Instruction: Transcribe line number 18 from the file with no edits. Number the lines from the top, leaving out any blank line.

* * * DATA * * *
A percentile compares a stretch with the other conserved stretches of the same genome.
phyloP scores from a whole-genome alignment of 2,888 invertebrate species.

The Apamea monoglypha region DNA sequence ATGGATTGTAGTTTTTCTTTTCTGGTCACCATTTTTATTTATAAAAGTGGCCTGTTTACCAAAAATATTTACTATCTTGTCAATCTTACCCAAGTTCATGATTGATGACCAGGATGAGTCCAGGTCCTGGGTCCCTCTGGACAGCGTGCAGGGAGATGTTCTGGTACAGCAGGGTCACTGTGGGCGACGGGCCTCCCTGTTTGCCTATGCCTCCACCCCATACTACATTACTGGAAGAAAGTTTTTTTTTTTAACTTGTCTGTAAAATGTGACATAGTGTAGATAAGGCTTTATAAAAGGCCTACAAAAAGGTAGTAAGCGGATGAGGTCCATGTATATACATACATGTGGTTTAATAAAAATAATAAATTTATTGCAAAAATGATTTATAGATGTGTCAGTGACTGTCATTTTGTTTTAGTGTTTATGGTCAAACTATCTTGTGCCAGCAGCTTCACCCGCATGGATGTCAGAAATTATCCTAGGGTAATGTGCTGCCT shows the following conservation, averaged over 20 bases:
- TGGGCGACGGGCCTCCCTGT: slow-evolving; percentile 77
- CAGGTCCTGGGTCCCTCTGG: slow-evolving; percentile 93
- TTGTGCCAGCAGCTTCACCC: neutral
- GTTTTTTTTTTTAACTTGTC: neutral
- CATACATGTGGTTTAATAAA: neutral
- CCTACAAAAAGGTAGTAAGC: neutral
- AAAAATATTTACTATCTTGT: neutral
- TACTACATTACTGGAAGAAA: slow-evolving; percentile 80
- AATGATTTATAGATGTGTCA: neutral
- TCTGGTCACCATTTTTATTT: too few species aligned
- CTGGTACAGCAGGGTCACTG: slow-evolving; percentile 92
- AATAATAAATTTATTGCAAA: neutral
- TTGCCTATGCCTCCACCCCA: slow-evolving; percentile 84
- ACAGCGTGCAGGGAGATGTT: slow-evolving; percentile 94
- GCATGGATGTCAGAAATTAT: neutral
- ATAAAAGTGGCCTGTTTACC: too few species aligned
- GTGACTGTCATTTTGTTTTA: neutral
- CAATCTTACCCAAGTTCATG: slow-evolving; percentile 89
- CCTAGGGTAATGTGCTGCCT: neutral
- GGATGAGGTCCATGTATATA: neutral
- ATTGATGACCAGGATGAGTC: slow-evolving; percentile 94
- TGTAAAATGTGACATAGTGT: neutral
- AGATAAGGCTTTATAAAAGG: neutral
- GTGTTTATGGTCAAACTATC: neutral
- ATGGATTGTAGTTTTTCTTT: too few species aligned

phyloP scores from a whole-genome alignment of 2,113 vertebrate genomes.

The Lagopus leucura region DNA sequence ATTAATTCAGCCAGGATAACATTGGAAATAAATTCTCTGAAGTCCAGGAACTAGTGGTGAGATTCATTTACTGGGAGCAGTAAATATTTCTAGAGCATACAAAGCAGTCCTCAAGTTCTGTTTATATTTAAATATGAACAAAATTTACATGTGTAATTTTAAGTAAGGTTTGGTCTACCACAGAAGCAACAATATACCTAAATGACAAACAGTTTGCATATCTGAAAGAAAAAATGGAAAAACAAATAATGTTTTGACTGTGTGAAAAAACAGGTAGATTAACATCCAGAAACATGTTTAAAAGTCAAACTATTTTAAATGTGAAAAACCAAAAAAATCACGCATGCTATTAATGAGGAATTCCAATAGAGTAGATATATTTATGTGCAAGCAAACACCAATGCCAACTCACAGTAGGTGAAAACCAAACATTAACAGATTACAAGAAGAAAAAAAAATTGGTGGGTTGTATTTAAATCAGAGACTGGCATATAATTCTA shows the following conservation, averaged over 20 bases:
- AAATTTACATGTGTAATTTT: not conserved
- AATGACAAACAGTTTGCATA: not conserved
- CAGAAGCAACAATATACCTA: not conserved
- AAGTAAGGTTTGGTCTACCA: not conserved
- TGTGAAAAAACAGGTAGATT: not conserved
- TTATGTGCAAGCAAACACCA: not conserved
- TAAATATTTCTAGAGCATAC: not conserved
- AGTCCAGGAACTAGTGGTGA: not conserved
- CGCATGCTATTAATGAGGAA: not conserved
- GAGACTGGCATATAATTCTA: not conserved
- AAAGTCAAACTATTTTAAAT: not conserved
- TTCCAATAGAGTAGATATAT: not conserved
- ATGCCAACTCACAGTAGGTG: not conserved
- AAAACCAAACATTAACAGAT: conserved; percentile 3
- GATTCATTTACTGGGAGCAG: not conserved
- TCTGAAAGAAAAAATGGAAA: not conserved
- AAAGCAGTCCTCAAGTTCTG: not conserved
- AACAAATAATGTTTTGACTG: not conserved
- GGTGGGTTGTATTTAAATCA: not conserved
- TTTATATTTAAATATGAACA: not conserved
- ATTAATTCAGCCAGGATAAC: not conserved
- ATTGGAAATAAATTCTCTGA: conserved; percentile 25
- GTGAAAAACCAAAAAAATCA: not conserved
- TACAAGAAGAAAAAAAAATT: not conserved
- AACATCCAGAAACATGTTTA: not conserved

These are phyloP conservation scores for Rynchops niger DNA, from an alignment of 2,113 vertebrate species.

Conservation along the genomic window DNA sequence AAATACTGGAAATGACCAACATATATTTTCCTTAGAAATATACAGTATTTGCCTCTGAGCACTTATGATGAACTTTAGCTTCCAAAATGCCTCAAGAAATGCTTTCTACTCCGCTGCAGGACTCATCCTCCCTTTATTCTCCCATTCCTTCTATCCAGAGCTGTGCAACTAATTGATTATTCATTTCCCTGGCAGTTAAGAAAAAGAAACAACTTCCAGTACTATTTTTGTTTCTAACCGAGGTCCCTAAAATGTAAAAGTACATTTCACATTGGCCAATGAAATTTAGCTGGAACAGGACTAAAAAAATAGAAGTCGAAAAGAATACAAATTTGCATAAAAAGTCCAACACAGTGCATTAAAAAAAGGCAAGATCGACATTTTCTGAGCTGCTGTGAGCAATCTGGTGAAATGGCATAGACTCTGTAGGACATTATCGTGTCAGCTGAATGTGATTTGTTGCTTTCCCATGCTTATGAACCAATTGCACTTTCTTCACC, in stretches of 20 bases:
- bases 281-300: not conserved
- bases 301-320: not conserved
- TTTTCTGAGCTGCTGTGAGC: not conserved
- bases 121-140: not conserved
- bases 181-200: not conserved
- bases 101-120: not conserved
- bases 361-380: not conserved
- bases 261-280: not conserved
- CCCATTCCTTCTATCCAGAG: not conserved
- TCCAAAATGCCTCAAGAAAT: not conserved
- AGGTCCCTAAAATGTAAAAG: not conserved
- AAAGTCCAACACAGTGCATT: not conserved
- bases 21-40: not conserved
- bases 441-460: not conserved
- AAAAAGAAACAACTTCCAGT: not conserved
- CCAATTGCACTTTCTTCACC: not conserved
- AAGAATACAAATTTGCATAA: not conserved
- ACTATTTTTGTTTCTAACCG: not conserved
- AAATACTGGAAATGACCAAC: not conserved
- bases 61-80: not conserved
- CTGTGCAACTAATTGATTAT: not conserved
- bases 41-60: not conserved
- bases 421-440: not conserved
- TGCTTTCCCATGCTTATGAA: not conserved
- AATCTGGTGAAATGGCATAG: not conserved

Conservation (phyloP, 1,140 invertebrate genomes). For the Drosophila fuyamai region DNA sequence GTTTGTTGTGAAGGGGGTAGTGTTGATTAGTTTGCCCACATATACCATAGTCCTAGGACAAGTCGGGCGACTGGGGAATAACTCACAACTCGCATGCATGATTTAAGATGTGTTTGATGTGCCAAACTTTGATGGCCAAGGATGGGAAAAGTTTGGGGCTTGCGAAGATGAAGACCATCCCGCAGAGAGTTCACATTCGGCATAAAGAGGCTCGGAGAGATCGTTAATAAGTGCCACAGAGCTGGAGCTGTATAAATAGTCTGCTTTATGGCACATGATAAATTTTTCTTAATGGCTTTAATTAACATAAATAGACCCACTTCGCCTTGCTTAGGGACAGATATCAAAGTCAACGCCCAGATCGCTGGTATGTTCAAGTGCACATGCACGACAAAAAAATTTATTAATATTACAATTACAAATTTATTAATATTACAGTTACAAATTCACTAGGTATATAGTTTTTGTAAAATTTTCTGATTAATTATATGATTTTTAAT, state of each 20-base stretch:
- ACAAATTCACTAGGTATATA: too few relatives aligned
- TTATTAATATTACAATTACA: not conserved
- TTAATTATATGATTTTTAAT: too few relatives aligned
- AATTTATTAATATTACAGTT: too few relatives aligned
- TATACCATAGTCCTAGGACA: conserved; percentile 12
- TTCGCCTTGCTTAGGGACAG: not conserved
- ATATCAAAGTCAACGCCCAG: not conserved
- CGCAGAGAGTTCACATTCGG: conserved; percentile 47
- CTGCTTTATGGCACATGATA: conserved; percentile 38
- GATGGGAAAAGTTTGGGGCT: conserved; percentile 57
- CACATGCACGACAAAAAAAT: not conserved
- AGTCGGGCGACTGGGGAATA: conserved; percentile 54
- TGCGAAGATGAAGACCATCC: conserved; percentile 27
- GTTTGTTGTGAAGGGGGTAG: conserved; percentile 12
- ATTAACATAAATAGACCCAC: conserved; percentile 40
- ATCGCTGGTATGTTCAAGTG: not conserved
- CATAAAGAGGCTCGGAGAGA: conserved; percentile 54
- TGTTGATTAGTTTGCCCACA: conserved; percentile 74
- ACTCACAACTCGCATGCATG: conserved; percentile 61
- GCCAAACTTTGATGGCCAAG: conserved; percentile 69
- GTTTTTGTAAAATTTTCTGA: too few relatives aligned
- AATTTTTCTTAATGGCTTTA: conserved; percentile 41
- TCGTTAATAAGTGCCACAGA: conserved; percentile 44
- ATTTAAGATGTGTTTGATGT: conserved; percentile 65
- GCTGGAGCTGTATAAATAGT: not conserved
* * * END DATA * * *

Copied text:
- GCATGGATGTCAGAAATTAT: neutral